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Captain J. Walter Elliott, Class of 1858, survived the Confederate prison camp at Andersonville only to witness the worst maritime disaster in U.S. history aboard the S.S. Sultana. Wabash men seem to thrive in endeavors where success, even survival, is against the odds. You'll meet more of those men in this edition.

Twice Saved
A Wabash man survived Andersonville and the greatest maritime disaster in United States' history.

A People Held Hostage
The World Food Program brings relief to the victims of a war in Uganda that has killed thousands and robbed the Acholi people of their children.
by Michael Stayton '68

The Music of Their Harps
The Wabash community knows the music and dance of the Acholi people through the work of Professor James Makubuya and the College's Wamidan World Music Ensemble.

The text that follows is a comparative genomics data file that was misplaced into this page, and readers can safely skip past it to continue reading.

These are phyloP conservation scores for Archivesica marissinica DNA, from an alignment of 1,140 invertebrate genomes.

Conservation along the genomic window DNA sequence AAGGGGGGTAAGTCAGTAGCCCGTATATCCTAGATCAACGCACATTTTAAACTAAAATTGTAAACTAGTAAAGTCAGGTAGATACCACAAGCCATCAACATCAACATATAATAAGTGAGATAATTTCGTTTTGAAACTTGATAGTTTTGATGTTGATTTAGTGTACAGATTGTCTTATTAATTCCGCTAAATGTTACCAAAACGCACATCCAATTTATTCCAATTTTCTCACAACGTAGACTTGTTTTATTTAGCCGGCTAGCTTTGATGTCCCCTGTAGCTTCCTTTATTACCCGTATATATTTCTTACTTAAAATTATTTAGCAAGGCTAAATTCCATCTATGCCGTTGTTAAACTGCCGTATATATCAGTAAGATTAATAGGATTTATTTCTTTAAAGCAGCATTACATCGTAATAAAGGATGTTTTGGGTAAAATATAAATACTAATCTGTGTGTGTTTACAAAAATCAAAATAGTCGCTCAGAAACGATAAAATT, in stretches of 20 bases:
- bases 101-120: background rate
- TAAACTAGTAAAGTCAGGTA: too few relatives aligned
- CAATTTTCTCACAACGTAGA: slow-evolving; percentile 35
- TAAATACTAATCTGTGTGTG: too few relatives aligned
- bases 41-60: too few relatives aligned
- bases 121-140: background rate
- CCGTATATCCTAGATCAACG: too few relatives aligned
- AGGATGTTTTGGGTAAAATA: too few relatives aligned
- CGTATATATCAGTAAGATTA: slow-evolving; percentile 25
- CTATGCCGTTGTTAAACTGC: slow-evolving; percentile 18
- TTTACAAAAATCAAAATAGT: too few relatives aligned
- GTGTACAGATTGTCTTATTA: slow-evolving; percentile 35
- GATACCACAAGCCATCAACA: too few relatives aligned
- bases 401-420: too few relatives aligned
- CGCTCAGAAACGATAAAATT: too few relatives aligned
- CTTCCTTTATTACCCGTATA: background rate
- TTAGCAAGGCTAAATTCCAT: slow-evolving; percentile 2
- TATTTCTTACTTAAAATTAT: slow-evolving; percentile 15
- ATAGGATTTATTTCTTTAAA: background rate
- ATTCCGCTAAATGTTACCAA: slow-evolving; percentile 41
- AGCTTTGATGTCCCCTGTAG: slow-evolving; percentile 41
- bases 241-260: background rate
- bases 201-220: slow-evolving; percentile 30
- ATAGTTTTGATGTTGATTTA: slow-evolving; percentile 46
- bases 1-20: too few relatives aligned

Student Gallery: Back Together Again
Art major Philip Ramilo ’07 says, "My paintings are who I am."

A Man's Life: The Singing of Guns
Excerpted from Bootprints: An Infrantryman's Walk Through World War II
By Hobert Winebrenner and Mike McCoy '91

Wading in the Big Creek
After 38 years studying life where few expected to find it, Jim Childress '64 has been awarded one of oceanography's top honors.
by Colin Hodgkins

Two Against the Odds
Ivana and Gary Croghan '77 are the Mayo Clinic's one-two punch against tobacco's deadliest legacy.

Focus on the Small Victories
An Interview with Mark Rutherford, chairman of Indiana's Libertarian Party.

An Andersonville Diary
Nearly 13,000 men died at this Confederate prison camp—a survivor remembers the suffering.

Wabash Voices
A Poor Farmer
by Jim Spence '61
Kindred Spirits
by Matt Maher
Raising Sarah
by Rob Shook '83
by Jesse Becerra '05
Online Extras
Cancer and Nicotine Dependence
Mark Rutherford: Unedited
More About Jeremy Bird
Tom Bennett '60 Inducted into Hall of Fame
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